PARIS – Countries of the Organization for Economic Cooperation and Development (OECD) approved Friday the entry of Colombia as its 37th member, at the end of an application process that began five years ago.
The next step in the invitation to Colombia by ambassadors of the member states will be the signing on May 30 in Paris of an access agreement by Colombian President Juan Manuel Santos and OECD Secretary-General Angel Gurria of Mexico during the organization’s meeting of ministers.
Membership will take effect once Colombia complies with a series of internal steps, particularly the ratification by Congress of the OECD rules, as well as the presentation of the membership agreement before the French government, a spokesperson of the organization told EFE.
Since Colombia began the membership process in May 2013, it has undergone several in-depth evaluations by 23 committees of the OECD, which in a statement said that during all that time “it has carried out important reforms to align its legislation, policies and practices with the standards” of the organization.
The reforms have covered a wide range of sectors, such as labor, the judicial system, the management of state-run companies, corruption and trade.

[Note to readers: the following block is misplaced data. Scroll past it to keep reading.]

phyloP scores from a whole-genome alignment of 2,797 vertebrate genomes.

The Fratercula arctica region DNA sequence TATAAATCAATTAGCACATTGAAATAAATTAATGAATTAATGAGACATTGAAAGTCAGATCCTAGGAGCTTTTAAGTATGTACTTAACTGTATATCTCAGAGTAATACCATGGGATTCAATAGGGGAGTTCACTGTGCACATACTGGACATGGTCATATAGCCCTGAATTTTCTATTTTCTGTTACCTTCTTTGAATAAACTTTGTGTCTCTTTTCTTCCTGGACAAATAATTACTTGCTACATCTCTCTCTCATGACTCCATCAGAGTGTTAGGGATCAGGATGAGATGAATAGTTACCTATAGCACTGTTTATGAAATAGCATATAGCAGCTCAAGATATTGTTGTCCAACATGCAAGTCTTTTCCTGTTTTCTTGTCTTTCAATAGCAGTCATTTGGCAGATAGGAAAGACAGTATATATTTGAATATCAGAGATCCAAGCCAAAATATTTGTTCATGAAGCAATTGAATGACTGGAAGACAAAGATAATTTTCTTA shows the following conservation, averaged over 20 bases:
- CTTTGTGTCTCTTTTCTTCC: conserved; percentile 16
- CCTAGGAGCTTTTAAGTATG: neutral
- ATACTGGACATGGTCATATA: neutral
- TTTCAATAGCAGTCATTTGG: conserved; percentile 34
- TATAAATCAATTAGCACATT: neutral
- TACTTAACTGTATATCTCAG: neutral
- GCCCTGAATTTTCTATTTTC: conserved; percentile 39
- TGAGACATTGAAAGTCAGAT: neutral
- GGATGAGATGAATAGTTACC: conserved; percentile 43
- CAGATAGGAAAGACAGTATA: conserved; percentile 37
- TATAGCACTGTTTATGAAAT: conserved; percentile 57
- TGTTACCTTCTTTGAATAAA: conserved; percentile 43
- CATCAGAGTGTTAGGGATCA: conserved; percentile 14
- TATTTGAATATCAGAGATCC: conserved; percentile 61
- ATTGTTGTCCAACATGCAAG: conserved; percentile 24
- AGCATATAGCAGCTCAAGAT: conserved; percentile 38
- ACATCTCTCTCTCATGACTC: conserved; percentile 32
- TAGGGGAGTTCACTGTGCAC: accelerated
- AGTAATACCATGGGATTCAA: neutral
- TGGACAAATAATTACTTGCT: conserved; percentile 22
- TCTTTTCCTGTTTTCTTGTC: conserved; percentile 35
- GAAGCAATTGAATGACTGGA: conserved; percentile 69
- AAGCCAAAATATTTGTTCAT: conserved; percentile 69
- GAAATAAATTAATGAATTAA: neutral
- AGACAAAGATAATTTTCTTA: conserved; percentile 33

Colombia has also passed new domestic policies regarding the handling of industrial chemical products and waste management.
“We are pleased to welcome Colombia as a member of the OECD,” Gurria said, and recalled that upon taking office, Santos had made this membership a priority, and congratulated him for the fact that “the process could be finalized during his term in office.”
In Bogota, Santos considered that “entering the organization is an extremely important step for modernizing our country – it’s like belonging to the big leagues: we’re comparing ourselves with the best so we can be the best,” he said in a statement to the press.
“This is like graduating from the best university but with the commitment to keep studying and continue getting the best grades for the rest of our lives,” the president said.
For that reason, he considered that joining the organization “opens immense opportunities to continue making progress in matters of education, healthcare, job creation, transparency, the fight against corruption and protecting the environment.
Colombia will be the third Latin American country to form part of the OECD, after Mexico (1994) and Chile (2010).